Norway Bond Trustee Creates Pricing Service to Foster Growth

Norway’s Fund and Asset Management Association and the country’s main trustee are setting up a pricing service for bonds to foster transparency and growth in the Nordic region’s largest junk bond market.

The group and the Norwegian Trustee, which acts as an agent for investors, have established a company called Nordic Bond Pricing that will publish independent prices on bonds, the Oslo-based group said in a statement.

“The establishment of Nordic Bond Pricing will make life easier for our members and help all investors,” Lasse Ruud, chief executive officer at the group, said in the statement.

Norwegian corporate bond issuance has surged over the past years in part as investors seek higher returns and as companies seek to fund record investments offshore Norway. Western Europe’s largest oil producer has emerged as a haven from Europe’s debt crisis.

The group said that among the members that will promote the bond pricing service are Government Pension Fund Norway and other pension funds. At first the pricing will be done on a weekly basis, with a goal of expanding it to a daily service. It will only provide closing prices.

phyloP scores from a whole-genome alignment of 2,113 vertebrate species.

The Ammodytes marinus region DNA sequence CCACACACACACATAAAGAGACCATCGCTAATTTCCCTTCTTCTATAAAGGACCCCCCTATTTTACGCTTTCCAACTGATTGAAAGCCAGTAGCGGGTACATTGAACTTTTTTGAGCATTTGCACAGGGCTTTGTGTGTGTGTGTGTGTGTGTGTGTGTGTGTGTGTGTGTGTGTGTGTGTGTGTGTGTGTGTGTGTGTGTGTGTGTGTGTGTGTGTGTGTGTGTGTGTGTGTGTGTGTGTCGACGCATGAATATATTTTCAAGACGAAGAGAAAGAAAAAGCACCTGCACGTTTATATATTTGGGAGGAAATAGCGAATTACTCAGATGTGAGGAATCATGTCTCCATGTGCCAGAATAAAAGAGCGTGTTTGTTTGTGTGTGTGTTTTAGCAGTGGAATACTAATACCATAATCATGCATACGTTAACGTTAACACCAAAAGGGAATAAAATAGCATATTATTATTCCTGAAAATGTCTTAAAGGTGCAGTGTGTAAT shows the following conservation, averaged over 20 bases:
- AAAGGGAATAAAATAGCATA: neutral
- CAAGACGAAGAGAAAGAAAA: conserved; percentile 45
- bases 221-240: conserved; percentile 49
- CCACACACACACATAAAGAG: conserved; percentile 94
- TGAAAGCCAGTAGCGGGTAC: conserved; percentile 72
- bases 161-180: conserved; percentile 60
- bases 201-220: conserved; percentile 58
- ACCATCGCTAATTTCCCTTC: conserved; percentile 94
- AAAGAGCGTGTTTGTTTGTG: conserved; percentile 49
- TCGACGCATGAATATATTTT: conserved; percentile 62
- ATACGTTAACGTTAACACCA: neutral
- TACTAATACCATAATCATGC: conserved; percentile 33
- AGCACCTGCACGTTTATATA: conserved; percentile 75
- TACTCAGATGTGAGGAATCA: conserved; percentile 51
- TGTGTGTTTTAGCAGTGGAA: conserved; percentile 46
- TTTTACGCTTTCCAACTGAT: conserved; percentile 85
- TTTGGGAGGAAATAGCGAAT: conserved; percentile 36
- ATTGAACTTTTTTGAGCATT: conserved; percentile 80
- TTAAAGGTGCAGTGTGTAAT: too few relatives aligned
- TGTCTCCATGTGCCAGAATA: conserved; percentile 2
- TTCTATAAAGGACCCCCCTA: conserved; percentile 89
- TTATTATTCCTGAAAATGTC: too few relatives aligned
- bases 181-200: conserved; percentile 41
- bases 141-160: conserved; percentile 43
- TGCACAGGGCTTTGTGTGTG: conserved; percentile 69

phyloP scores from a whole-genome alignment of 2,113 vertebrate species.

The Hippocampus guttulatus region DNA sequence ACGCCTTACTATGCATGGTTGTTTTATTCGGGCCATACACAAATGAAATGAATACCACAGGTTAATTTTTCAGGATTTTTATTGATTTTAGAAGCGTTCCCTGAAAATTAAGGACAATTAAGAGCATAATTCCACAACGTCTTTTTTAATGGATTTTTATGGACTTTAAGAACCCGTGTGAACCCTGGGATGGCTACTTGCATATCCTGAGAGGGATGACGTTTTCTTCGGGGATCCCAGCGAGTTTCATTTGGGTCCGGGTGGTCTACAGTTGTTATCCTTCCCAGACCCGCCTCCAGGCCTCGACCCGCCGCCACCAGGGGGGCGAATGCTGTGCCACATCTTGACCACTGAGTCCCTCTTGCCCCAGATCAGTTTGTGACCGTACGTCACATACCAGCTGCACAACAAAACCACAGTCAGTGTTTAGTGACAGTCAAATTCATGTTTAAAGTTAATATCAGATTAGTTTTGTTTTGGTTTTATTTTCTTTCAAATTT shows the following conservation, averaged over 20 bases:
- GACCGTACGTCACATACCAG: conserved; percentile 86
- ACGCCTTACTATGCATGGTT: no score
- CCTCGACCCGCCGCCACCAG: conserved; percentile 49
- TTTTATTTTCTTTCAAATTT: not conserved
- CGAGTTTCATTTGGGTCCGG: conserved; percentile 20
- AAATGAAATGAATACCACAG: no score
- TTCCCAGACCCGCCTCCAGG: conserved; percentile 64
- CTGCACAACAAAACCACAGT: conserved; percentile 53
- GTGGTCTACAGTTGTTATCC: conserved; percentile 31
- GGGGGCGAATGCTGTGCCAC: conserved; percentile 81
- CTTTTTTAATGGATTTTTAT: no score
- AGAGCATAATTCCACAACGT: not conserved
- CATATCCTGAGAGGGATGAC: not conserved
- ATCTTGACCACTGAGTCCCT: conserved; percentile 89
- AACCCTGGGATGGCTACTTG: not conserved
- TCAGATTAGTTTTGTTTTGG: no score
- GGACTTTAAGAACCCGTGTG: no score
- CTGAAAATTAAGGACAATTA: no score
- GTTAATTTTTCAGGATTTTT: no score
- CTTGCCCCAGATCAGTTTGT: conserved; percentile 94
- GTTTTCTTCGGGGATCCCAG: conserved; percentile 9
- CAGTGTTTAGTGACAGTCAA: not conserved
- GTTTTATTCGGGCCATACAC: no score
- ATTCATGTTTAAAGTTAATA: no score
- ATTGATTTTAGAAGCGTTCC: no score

Corporate issuance jumped last year to a record 96 billion kroner ($16 billion), surpassing the previous record year of 2007 when companies sold bonds for 83 billion kroner, according to Nordea Bank AB. Sales of investment-grade debt surged to 44 billion kroner in 2012, up from 15 billion kroner the previous year, while high-yield bond sales climbed to 52.1 billion kroner from 31 billion kroner, the bank’s data show.

Bond Indexes

The pricing service comes after Nordea and DNB ASA, Norway’s biggest bank, also this year started new daily Norwegian bond return indexes to also foster transparency.

Nordea’s Norwegian aggregate bond index has returned 1.39 percent this year, as of yesterday, while DNB’s High Yield Total Return Index is up 3.95 percent.

There were 105 corporate bond issuers in the Norwegian market last year, second only to 2007 when there were 114, 39 of which were new to the market, according to Nordea.